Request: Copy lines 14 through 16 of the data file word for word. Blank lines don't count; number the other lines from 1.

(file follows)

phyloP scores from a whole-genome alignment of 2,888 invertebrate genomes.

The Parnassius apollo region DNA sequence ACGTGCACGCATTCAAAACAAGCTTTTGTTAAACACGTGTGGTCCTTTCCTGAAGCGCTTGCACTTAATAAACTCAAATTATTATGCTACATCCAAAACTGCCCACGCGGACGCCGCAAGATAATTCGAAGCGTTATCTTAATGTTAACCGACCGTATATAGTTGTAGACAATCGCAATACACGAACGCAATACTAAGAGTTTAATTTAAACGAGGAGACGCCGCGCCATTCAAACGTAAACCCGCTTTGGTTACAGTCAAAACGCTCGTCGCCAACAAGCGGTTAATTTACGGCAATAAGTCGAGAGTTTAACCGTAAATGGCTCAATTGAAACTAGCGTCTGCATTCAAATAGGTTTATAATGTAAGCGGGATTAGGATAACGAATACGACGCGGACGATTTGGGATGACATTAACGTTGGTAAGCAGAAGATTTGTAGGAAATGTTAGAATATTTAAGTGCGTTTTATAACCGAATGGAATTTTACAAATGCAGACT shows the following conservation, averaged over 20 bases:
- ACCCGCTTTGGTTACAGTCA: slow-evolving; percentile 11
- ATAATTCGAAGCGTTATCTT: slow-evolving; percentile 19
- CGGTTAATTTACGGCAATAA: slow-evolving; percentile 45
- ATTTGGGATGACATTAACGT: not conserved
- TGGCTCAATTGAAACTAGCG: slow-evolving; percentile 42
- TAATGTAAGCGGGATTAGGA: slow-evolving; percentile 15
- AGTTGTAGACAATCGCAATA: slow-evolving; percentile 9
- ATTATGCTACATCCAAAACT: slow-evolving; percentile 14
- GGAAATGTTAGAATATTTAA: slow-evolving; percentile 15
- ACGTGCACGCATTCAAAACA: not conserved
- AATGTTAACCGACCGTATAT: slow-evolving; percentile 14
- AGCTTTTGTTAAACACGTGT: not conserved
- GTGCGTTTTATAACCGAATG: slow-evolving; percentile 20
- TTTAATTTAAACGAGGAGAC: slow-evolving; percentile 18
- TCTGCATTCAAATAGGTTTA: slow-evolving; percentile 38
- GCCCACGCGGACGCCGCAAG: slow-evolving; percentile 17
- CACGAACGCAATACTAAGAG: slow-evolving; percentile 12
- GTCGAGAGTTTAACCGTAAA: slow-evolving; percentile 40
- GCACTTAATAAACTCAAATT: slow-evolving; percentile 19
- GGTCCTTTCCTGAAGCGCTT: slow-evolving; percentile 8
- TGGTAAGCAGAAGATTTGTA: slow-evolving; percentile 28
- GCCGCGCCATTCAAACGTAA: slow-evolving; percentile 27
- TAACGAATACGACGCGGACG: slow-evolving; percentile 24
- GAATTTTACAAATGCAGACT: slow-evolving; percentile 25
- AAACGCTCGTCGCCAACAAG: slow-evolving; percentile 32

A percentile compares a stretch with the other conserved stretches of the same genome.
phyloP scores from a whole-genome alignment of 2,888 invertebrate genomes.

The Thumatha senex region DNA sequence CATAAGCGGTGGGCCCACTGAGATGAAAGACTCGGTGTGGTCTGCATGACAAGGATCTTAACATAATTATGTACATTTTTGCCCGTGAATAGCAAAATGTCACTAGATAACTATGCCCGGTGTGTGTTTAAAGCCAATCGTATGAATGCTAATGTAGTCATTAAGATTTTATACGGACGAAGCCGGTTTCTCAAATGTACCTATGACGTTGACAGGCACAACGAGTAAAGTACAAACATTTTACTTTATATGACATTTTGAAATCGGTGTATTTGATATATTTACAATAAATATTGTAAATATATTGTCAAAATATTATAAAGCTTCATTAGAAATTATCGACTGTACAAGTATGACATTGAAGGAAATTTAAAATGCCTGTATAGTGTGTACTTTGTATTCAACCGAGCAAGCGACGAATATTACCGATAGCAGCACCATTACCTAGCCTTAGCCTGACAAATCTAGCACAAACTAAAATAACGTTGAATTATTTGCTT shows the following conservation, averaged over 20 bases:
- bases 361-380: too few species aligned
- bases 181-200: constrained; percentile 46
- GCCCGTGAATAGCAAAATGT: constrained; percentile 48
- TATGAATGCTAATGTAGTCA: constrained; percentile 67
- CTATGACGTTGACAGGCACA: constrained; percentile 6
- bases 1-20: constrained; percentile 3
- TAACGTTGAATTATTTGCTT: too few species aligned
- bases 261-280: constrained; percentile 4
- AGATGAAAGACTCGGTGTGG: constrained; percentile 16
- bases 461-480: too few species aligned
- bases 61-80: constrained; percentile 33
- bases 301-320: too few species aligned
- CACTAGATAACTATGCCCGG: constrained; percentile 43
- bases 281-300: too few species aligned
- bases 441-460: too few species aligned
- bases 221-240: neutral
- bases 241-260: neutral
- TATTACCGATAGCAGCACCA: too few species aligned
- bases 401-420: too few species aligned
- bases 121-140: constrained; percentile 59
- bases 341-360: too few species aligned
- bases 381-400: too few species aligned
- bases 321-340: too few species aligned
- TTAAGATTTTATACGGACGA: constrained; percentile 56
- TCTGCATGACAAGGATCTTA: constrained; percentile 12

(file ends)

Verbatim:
- AGCTTTTGTTAAACACGTGT: not conserved
- GTGCGTTTTATAACCGAATG: slow-evolving; percentile 20
- TTTAATTTAAACGAGGAGAC: slow-evolving; percentile 18